Slow Science interview #2 – an interview with Javier Ruiz-Tagle (1/4)

Author: Sofia Pagliarin

Why is research about Latin America mostly in English?

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Javier Ruiz-Tagle is an Assistant Professor specialised in housing segregation, housing policies and urban politics and working at the Pontificia Universidad Católica de Chile. He completed his PhD in Urban Planning and Policy at the University of Illinois at Chicago.


I met Javier last time during a conference in Leeds in September 2017. At the closing plenary session, focused on African cities, the usual round of questions & answers started. Javier stood up and asked provocatively why Global South issues have to be discussed in Global North venues (especially in the UK) and why, if we were at a conference of left-wing, critical social scientists, we were still only talking in English.

In July 2018, I got in touch with him to know more about that episode, not only to disentangle his motivations, but also to what extent the English language as the current lingua franca can uncontroversially be considered as such.

The following text is a synthetic re-elaboration of our Skype talk – during which, by the way, we could talk in Spanish (another hegemonic language?) – structured in four posts and reviewed together with Javier before its online publication on the Slow Science blog.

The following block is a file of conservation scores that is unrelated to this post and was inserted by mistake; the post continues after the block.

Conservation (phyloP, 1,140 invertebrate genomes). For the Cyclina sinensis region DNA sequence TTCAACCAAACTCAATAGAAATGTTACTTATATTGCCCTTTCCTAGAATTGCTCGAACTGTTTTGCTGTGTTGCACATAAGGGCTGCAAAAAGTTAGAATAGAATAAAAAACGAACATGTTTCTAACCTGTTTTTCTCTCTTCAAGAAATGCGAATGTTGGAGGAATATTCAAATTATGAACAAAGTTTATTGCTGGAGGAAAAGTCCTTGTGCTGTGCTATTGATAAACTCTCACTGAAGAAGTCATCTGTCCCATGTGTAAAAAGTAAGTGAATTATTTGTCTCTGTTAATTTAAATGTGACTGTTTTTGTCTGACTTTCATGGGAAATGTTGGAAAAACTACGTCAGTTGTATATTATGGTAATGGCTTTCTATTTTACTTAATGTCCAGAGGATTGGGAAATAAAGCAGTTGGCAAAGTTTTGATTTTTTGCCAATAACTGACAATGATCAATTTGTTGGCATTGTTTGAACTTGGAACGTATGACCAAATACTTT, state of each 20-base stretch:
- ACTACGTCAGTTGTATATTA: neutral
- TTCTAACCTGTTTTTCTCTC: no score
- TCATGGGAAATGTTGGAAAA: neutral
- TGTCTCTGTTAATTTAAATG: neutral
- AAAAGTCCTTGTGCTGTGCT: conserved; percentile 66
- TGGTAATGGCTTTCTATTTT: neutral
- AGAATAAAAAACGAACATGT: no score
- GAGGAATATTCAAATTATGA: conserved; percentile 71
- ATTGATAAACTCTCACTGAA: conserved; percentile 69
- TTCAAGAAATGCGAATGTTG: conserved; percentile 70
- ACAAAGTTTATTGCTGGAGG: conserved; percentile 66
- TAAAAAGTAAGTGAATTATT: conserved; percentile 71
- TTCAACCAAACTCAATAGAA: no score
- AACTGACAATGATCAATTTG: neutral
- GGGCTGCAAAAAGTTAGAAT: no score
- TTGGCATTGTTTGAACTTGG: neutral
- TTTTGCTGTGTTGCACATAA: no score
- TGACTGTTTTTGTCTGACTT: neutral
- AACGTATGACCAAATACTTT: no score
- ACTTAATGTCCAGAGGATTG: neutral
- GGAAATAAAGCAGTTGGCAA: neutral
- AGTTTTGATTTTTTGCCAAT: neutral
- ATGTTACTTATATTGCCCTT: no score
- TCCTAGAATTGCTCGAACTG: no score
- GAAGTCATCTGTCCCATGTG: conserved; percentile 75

Sofia: Javier, can you tell me about how you came to stand up during the plenary and ask why we were talking in English?

Javier: Yes, of course. But I don’t think at all that I was saying that we should not talk in English, nor I was complaining about it. My aim was not to criticise, but rather to put under discussion the asymmetry of academic production among the ‘Global South’ and the ‘North’. I was calling for a joint and serious discussion about this topic.

I was making the point that the Global South is a place where we study and conduct a lot of research, but that at the end of the day our research never makes it to the North – it is the North that comes to us.
Sofia: Can you give an example?

Javier: Sure. For instance, in urban studies, we often have Western scholars from Europe or the US that come to the Global South, for instance India, Africa or Latin America, and do their targeted fieldwork in our cities, go back to their offices in the North and then write books and articles about us in English. Books and articles that are not even translated for instance to Spanish or Portuguese, but that we have to cite anyways, because they become part of the academic and official knowledge about our cities.

Most of the time these scholars don’t even have contacts with local academics, just with a select few – certainly the ones that can speak English -, and then publish stuff about us. This is what happens for academic production about Latin American cities. The research and the fieldwork are neither communicated nor shared with local scholars – it stays within the limits of the English language, as in a bubble formed by language barriers – so how can they claim to have understood something about our cities? Which kinds of theories are made out of this process? That’s asymmetry.